Sunday, September 1, 2019

2019 Swiss Days 10K Race Recap - Midway, UT

Official Time: 52:16
Placement: 79th male out of 160, 6th in age group
Results: Here
Race WebsiteHere
Weather: Mid 50's, no wind.
Garmin Dump: Here
Previous Years: [2018] [2017] [2016]

Mile TimeComments
18:29Slight up hill start.  Hemmed in a bit too for the first quarter mile or so.
29:07Most challenging part of the course. A bit of climbing here
38:55Good portion of this mile was uphill, but got it back
48:09Mostly downhill here. Love this section of the course
68.46Slow uphill and kind of out of gas
6.060.25Push it to the finish
Total Miles: 6:06 - 52:13


For the past few years, one of my favorite traditions is to do the Swiss Days 10K.  It is located in beautiful Midway, UT, about an hour from the Salt Lake Valley on the other side of the Wasatch mountains.

During Labor Day weekend they celebrate their Swiss heritage by holding Swiss Days.  They have a parade, vendors and tons of food.  In addition, they have the obligatory 10K race.

I've always had a good time at this race and it is affordable, so it wasn't too hard of a decision to run this race again this year.

The Race

I got there way early this year... I had made good time and had nearly an hour to kill.  Fortunately for me, I was able to snag pretty decent parking.  There were a lot of roped off areas and I suspect late comers had a tougher chance of getting parking.

Packet pick-up was a snap.  I got my bib and t-shirt and socialized, chilled in the car and warmed up with my extra hour.  The race started promptly at 7 AM.

The race is held on the residential streets of Midway.  You are surrounded by farm country, the entrance to a state park, a beautiful golf course and the towering Wasatch Mountains.  It is really a stunning course.

The race is well attended and seems to be a gathering point for many high school athletes.  The race wasn't chip timed and I managed to shoulder my way up fairly close to the front.

The race starts off slightly downhill before making a sharp right turn to pass the fairgrounds.  From there you slowly wend your way through the older section of town.  Also the course is a slow grind up.  It isn't noticeable or a back breaking hill, it is just a slow climb.

Entering into mile 2 is where the challenge of the race comes in.  You are leaving the residential area and coming into the more exclusive part of town.  The road was lined with golden sunflowers and the mountains came into view.  I flew by the first water stop without grabbing anything but I knew that from mile 2.5 to 3.5, it was going to be challenging.  I felt good but I definitely was feeling the slightly higher than normal altitude.

One of the painful aspects of this race is that you run up the service road to the Wasatch State Park.  It is almost all uphill and consists of two very steep paved hills.  Fortunately, once you reach the top of the second one, you circle around a cone and get to run down them.

Knowing the course, it was nice to know that the next 3 miles or so were primarily going to be fast and my legs were excited to run fast.  My pace quickened and around mile 3 or so I found my "fast gear" and turned on the jets.  It wasn't long lived but I gained some ground here against some of my competitors as we flew by the golf course, which was just stunning in the young morning's view.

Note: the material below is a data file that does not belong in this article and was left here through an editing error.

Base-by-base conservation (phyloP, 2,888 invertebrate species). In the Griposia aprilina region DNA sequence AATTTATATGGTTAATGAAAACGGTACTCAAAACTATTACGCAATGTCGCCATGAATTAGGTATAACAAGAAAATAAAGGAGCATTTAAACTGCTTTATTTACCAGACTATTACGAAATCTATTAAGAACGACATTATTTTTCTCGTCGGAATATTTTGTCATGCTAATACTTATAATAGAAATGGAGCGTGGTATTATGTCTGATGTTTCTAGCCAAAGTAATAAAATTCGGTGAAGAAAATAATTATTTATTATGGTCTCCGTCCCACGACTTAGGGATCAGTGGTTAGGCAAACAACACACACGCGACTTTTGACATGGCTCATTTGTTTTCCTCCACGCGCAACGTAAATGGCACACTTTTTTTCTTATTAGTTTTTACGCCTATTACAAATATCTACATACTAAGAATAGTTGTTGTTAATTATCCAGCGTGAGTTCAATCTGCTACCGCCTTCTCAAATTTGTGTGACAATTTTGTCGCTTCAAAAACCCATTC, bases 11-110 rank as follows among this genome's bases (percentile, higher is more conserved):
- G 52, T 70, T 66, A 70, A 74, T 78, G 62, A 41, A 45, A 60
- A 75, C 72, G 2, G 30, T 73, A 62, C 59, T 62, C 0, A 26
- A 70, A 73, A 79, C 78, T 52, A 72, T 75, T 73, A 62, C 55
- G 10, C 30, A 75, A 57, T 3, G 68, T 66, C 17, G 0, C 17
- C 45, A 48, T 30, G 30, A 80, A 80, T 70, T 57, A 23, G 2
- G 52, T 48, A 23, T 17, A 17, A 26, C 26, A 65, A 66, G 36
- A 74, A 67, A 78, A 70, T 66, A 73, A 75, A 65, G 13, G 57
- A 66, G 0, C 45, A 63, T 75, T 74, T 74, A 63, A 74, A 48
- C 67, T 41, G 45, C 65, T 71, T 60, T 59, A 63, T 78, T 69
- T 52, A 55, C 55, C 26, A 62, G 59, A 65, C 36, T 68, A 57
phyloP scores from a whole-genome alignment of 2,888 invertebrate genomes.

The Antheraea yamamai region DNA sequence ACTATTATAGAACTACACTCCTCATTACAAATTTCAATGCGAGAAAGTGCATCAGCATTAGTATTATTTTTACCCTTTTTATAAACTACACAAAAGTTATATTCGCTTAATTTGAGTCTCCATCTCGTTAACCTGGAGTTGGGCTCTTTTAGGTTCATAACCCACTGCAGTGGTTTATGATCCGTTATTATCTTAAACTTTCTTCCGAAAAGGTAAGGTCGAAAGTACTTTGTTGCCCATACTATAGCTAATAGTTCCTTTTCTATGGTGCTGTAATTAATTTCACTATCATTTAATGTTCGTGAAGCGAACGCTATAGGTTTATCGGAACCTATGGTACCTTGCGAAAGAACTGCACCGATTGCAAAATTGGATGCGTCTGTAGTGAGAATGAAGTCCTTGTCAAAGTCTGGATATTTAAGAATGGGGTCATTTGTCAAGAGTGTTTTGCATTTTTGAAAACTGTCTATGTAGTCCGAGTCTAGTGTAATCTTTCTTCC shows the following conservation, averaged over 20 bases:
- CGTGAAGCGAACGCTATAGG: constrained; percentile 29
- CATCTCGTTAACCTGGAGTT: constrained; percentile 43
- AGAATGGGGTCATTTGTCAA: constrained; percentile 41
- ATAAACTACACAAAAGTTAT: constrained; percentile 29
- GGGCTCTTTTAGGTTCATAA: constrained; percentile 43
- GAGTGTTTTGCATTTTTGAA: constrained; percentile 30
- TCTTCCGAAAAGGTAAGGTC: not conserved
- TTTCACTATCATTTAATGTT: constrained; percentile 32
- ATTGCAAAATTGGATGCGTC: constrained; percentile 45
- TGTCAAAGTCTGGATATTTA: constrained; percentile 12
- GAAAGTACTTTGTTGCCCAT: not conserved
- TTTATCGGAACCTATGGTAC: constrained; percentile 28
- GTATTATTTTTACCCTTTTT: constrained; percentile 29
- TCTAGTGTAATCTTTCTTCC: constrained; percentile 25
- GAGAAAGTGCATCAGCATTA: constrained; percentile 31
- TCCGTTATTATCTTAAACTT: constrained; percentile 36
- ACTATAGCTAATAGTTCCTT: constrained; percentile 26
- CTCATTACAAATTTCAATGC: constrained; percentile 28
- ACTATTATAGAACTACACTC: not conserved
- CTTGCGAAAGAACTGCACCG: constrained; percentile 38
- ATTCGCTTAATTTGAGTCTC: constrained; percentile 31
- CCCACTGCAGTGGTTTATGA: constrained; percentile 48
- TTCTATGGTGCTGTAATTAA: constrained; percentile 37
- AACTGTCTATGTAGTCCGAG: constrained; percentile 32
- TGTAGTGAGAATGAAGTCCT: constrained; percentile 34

Finally we got back to the 1st water stop and I rinsed out my mouth with water and dumped the rest on me.  It was refreshing.  I wasn't thirsty per say and it wasn't warm, but my mouth was dry.  Getting cooled off as I continued to zoom down the hills that lead back to town helped my morale.

The final mile on this race is challenging.  Gone are the hills and at this point my legs usually feel like rubber.  Also there is a brief stretch where you have a bit of a hill again -- nothing crazy but it certainly makes it more challenging.

At this point, the competitors were fairly stretched out and I kept trying to reel in anybody I could.  I looked behind me and I didn't see anyone but I was worried about placing in my age group.  A pair of older guys had flown by earlier and I just wasn't too hopeful.

I pushed as hard as I dared in the last half mile.  The last quarter mile or so is a gentle downhill and you can see the finish line and the cheering crowds. I had been monitoring my splits but wasn't really paying attention to my overall time.  

I expected something in the low 53's but was pleased to see a 52 and change on the clock as I crossed under the finish line.


I love this course.  It is one of the prettiest races out there.  I should go back and photograph various portions of it.  Each time I do this race I feel fortunate to have experienced the beauty of this particular area.

After finishing, I was dismayed to see that I had finished 6th in my age group.  So close -- as they award cool glass mugs for top 5 age group finishes.  Turns out I would've needed another minute off of my time to place.

To console my woes, this race does have a great post race feast consisting of super yummy donuts (I think made locally), chocolate milk, sports drink and fruit.  In the case that I would've placed in my age group, I could've just picked up my mug and gone home.  So the awards system is very efficient and without much fanfare.

For $20 this race is a bargain.  It is professionally run and had two water stops.  The race has consistently come up short over the years (at least according to my Garmin).  I was disappointed that this year's shirt wasn't of a technical material.  It is cotton and gray.  I probably won't wear it.  There are no finisher's medals at this race either but for a 10K I don't really expect one.

I'll continue to do this race.  I love the course and it is very affordable./  I do hope that next year they go back to having a high quality tech shirt.